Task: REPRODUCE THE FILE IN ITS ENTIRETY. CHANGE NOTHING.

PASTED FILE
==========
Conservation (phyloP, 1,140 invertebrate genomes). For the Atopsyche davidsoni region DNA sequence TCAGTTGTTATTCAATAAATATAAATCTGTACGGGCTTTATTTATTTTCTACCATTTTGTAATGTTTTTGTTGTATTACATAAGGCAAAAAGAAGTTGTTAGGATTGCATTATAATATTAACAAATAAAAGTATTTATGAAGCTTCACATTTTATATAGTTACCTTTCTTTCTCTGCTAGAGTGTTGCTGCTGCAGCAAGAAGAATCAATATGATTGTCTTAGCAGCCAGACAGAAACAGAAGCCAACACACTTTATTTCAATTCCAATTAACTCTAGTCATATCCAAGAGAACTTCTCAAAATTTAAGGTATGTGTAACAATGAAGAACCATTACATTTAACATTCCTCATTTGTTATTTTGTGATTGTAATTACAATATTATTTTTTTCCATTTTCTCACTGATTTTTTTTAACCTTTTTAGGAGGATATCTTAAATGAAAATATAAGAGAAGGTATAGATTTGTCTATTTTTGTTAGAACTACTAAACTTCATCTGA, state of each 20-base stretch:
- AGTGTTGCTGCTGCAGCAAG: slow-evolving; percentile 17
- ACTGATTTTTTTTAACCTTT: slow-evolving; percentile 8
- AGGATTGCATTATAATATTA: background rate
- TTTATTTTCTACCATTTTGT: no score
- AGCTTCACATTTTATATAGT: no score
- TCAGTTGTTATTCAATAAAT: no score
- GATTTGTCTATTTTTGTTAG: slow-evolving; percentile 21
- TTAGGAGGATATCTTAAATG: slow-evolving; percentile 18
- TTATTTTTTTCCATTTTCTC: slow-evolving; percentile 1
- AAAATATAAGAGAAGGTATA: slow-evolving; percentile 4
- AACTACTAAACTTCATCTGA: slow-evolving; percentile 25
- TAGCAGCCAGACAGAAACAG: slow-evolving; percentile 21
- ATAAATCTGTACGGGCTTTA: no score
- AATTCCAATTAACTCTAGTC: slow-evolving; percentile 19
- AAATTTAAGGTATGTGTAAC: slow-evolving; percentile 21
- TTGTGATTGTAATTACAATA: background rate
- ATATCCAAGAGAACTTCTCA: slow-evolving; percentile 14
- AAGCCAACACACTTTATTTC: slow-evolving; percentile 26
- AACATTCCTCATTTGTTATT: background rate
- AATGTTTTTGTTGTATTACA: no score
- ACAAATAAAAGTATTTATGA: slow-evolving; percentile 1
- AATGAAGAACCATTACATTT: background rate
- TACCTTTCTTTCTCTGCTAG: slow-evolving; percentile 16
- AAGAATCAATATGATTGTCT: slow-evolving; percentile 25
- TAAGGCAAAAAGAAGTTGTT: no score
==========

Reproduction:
Conservation (phyloP, 1,140 invertebrate genomes). For the Atopsyche davidsoni region DNA sequence TCAGTTGTTATTCAATAAATATAAATCTGTACGGGCTTTATTTATTTTCTACCATTTTGTAATGTTTTTGTTGTATTACATAAGGCAAAAAGAAGTTGTTAGGATTGCATTATAATATTAACAAATAAAAGTATTTATGAAGCTTCACATTTTATATAGTTACCTTTCTTTCTCTGCTAGAGTGTTGCTGCTGCAGCAAGAAGAATCAATATGATTGTCTTAGCAGCCAGACAGAAACAGAAGCCAACACACTTTATTTCAATTCCAATTAACTCTAGTCATATCCAAGAGAACTTCTCAAAATTTAAGGTATGTGTAACAATGAAGAACCATTACATTTAACATTCCTCATTTGTTATTTTGTGATTGTAATTACAATATTATTTTTTTCCATTTTCTCACTGATTTTTTTTAACCTTTTTAGGAGGATATCTTAAATGAAAATATAAGAGAAGGTATAGATTTGTCTATTTTTGTTAGAACTACTAAACTTCATCTGA, state of each 20-base stretch:
- AGTGTTGCTGCTGCAGCAAG: slow-evolving; percentile 17
- ACTGATTTTTTTTAACCTTT: slow-evolving; percentile 8
- AGGATTGCATTATAATATTA: background rate
- TTTATTTTCTACCATTTTGT: no score
- AGCTTCACATTTTATATAGT: no score
- TCAGTTGTTATTCAATAAAT: no score
- GATTTGTCTATTTTTGTTAG: slow-evolving; percentile 21
- TTAGGAGGATATCTTAAATG: slow-evolving; percentile 18
- TTATTTTTTTCCATTTTCTC: slow-evolving; percentile 1
- AAAATATAAGAGAAGGTATA: slow-evolving; percentile 4
- AACTACTAAACTTCATCTGA: slow-evolving; percentile 25
- TAGCAGCCAGACAGAAACAG: slow-evolving; percentile 21
- ATAAATCTGTACGGGCTTTA: no score
- AATTCCAATTAACTCTAGTC: slow-evolving; percentile 19
- AAATTTAAGGTATGTGTAAC: slow-evolving; percentile 21
- TTGTGATTGTAATTACAATA: background rate
- ATATCCAAGAGAACTTCTCA: slow-evolving; percentile 14
- AAGCCAACACACTTTATTTC: slow-evolving; percentile 26
- AACATTCCTCATTTGTTATT: background rate
- AATGTTTTTGTTGTATTACA: no score
- ACAAATAAAAGTATTTATGA: slow-evolving; percentile 1
- AATGAAGAACCATTACATTT: background rate
- TACCTTTCTTTCTCTGCTAG: slow-evolving; percentile 16
- AAGAATCAATATGATTGTCT: slow-evolving; percentile 25
- TAAGGCAAAAAGAAGTTGTT: no score